Col. Larry Wilkerson, the former chief of staff for U.S. Secretary of State Colin Powell, joins TRRN for this conversation on how to properly interpret the Constitution as a Supreme Court Justice, and weighs in on the validity.
Conservative Supreme Court Justice Antonin Scalia was known as an advocate of Constitutional originalism; that is, understanding the Constitution from the point of view of those who drafted and ratified it. Scalia, who died on Saturday at the age of 79, was known for his opposition to the Voting Rights Act, same-sex marriage, and anti-union policies.
Video and full transcript below:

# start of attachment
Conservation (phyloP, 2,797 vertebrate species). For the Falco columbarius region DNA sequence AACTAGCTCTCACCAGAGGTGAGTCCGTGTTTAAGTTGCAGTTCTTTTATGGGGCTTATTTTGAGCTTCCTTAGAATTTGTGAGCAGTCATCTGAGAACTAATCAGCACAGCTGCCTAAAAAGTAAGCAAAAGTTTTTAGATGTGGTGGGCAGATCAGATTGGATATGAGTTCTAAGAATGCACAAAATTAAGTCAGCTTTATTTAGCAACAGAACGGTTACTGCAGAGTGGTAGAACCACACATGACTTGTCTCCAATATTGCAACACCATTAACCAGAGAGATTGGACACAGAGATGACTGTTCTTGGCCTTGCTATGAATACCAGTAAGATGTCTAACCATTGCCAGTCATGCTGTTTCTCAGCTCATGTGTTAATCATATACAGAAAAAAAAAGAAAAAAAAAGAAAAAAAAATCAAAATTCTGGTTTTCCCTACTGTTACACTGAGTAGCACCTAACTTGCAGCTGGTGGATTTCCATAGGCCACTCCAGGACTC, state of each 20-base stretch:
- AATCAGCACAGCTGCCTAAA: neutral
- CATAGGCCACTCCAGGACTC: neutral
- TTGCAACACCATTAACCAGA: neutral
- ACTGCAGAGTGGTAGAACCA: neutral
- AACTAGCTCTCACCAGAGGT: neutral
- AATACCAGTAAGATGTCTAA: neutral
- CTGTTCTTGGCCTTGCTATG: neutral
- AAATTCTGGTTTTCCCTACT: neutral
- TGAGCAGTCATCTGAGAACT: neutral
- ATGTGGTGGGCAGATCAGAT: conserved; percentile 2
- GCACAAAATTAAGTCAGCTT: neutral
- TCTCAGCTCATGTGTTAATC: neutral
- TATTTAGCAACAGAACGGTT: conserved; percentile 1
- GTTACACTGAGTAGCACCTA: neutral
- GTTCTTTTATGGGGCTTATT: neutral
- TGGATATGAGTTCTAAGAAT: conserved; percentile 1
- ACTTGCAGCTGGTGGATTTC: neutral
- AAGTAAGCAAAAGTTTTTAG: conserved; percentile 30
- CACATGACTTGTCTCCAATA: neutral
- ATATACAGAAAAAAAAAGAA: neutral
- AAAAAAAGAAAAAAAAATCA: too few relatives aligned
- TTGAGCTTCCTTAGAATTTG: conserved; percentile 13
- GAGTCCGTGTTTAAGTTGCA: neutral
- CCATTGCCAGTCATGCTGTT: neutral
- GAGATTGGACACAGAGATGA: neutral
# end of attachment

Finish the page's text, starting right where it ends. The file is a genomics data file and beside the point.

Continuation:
Larry Wilkerson: To me it meant, and I have to do due diligence here and tell you that the Justice came down when I was deputy director of the Marine Corps War College in Quantico, Virginia, and talked to us at length about it. About an hour and a half, as a matter of fact. And I remember several Marines and myself talking about it afterwards and trying to figure out what it was all about. And one of my Marines said something, Marines can sometimes be really pithy. He said, well, what it's about is Scalia is a conservative, and his interpretation of the Constitution feeds that conservatism. That may not sound that profound, but I think it is. Conservatives don't want to change things, and they want to change things only with great circumspection. And that's not bad, that's almost Edmund Burkian. But with Scalia I think he took it a couple of feet too far. And by that I mean his interpretation of the Constitution was that it was a dead letter. It was there. And whatever was there was what you interpreted, legally or otherwise, and nothing else. But you couldn't look beyond the letter. You couldn't look, as Jefferson said quite eloquently, at that new set of clothes that you needed to put on as you grew up, and as you got older and more mature, and as the nation changed and society changed. There has to be a meeting of the minds somewhere in the middle of that, I think. Yes, you want to continue things that have worked. You want to preserve the best that's been thought and said and done in the world, and change it only with great circumspection. But at the same time, you do probably want to change it from time to time. Otherwise the Constitution is a pact for suicide.